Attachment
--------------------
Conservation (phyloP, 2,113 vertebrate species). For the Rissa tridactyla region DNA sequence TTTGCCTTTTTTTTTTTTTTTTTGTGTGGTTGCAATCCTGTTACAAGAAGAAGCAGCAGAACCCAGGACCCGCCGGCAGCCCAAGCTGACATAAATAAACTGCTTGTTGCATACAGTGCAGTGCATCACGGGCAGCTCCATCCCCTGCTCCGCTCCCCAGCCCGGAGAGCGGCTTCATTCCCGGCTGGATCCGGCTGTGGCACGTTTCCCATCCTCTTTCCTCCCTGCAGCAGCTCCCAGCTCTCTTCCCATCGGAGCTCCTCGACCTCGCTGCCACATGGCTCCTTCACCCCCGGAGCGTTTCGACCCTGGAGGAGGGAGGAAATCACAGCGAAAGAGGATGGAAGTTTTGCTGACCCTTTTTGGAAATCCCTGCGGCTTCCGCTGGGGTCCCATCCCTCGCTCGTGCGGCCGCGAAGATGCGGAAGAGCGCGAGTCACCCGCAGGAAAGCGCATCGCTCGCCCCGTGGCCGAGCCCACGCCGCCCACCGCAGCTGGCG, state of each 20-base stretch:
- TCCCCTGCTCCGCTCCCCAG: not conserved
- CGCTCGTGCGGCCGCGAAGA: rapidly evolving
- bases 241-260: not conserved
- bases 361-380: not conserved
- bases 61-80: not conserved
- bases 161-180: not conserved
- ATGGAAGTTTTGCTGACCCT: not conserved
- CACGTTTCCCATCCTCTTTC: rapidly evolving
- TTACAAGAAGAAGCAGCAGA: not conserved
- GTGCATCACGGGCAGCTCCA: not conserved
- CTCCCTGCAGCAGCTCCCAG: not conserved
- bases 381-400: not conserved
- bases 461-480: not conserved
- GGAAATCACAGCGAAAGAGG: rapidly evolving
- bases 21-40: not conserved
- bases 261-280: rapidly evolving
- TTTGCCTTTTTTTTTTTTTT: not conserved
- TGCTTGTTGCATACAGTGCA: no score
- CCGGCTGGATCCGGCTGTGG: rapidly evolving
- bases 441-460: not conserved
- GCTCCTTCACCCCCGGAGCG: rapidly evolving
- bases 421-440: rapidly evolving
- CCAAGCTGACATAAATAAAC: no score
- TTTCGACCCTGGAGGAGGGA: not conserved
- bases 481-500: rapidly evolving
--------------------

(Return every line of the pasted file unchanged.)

Conservation (phyloP, 2,113 vertebrate species). For the Rissa tridactyla region DNA sequence TTTGCCTTTTTTTTTTTTTTTTTGTGTGGTTGCAATCCTGTTACAAGAAGAAGCAGCAGAACCCAGGACCCGCCGGCAGCCCAAGCTGACATAAATAAACTGCTTGTTGCATACAGTGCAGTGCATCACGGGCAGCTCCATCCCCTGCTCCGCTCCCCAGCCCGGAGAGCGGCTTCATTCCCGGCTGGATCCGGCTGTGGCACGTTTCCCATCCTCTTTCCTCCCTGCAGCAGCTCCCAGCTCTCTTCCCATCGGAGCTCCTCGACCTCGCTGCCACATGGCTCCTTCACCCCCGGAGCGTTTCGACCCTGGAGGAGGGAGGAAATCACAGCGAAAGAGGATGGAAGTTTTGCTGACCCTTTTTGGAAATCCCTGCGGCTTCCGCTGGGGTCCCATCCCTCGCTCGTGCGGCCGCGAAGATGCGGAAGAGCGCGAGTCACCCGCAGGAAAGCGCATCGCTCGCCCCGTGGCCGAGCCCACGCCGCCCACCGCAGCTGGCG, state of each 20-base stretch:
- TCCCCTGCTCCGCTCCCCAG: not conserved
- CGCTCGTGCGGCCGCGAAGA: rapidly evolving
- bases 241-260: not conserved
- bases 361-380: not conserved
- bases 61-80: not conserved
- bases 161-180: not conserved
- ATGGAAGTTTTGCTGACCCT: not conserved
- CACGTTTCCCATCCTCTTTC: rapidly evolving
- TTACAAGAAGAAGCAGCAGA: not conserved
- GTGCATCACGGGCAGCTCCA: not conserved
- CTCCCTGCAGCAGCTCCCAG: not conserved
- bases 381-400: not conserved
- bases 461-480: not conserved
- GGAAATCACAGCGAAAGAGG: rapidly evolving
- bases 21-40: not conserved
- bases 261-280: rapidly evolving
- TTTGCCTTTTTTTTTTTTTT: not conserved
- TGCTTGTTGCATACAGTGCA: no score
- CCGGCTGGATCCGGCTGTGG: rapidly evolving
- bases 441-460: not conserved
- GCTCCTTCACCCCCGGAGCG: rapidly evolving
- bases 421-440: rapidly evolving
- CCAAGCTGACATAAATAAAC: no score
- TTTCGACCCTGGAGGAGGGA: not conserved
- bases 481-500: rapidly evolving